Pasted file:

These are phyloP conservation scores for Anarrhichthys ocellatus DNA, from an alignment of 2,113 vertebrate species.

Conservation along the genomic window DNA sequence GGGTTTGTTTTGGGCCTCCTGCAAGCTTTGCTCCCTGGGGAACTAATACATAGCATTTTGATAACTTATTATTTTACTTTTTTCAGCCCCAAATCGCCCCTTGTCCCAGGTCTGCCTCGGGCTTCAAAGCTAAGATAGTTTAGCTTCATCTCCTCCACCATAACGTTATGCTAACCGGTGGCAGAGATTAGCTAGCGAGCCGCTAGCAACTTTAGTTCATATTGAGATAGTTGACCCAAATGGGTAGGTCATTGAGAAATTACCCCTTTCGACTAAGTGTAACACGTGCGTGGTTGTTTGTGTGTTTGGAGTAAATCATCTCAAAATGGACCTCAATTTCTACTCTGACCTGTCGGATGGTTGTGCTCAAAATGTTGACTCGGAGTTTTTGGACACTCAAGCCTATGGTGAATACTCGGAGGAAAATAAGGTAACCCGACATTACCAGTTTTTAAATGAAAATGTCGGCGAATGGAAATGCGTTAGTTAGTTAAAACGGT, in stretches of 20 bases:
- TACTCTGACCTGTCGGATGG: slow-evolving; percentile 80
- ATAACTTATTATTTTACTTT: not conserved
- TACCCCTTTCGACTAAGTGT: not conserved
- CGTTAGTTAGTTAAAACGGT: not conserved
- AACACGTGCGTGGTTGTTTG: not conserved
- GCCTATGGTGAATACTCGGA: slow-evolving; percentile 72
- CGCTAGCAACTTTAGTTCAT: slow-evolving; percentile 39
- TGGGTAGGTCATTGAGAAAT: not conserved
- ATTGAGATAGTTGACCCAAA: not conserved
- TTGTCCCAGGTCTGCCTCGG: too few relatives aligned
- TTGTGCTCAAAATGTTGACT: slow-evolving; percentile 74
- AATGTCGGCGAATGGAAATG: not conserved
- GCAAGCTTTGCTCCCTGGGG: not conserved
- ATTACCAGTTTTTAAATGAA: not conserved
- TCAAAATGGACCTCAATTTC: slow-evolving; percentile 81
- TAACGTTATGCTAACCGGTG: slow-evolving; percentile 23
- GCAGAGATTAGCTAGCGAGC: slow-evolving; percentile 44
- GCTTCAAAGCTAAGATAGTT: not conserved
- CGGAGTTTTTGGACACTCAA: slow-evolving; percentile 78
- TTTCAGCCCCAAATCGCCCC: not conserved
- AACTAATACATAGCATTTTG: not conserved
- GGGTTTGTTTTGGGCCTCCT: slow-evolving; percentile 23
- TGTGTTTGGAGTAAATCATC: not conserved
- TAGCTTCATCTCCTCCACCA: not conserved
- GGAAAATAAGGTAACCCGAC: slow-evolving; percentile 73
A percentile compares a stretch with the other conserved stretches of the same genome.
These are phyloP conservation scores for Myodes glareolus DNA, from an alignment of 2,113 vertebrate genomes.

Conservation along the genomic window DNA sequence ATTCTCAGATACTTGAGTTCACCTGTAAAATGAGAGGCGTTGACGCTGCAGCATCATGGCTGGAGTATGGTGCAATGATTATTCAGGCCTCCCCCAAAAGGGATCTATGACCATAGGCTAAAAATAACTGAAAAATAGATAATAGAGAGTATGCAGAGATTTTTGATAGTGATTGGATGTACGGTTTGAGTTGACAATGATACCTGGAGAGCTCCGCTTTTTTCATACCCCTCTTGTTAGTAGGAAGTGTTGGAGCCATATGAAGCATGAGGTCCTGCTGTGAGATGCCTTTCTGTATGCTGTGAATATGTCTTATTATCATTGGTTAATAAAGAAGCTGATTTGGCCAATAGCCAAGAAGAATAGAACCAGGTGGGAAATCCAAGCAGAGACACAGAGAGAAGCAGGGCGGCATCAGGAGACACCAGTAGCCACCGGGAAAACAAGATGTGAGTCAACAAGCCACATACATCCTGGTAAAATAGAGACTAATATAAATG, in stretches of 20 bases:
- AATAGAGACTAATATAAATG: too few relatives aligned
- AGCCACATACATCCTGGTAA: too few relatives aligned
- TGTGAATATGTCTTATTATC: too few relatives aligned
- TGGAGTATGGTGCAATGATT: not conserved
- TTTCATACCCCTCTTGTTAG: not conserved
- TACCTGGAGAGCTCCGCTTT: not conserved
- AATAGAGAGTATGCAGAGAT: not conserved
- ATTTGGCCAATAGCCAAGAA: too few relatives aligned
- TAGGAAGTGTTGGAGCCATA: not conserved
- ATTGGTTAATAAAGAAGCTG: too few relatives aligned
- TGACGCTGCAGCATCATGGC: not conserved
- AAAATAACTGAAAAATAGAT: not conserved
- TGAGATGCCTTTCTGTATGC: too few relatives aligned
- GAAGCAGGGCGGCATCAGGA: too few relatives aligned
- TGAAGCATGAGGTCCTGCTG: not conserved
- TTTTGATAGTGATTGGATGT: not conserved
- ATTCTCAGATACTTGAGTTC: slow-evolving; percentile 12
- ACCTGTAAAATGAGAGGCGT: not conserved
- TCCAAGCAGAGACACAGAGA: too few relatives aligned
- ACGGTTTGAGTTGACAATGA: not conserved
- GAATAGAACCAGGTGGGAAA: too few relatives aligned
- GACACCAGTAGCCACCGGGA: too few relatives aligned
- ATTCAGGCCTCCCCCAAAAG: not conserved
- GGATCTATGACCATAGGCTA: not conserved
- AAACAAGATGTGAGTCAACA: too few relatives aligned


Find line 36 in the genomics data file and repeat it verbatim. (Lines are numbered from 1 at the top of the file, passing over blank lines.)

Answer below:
- TACCTGGAGAGCTCCGCTTT: not conserved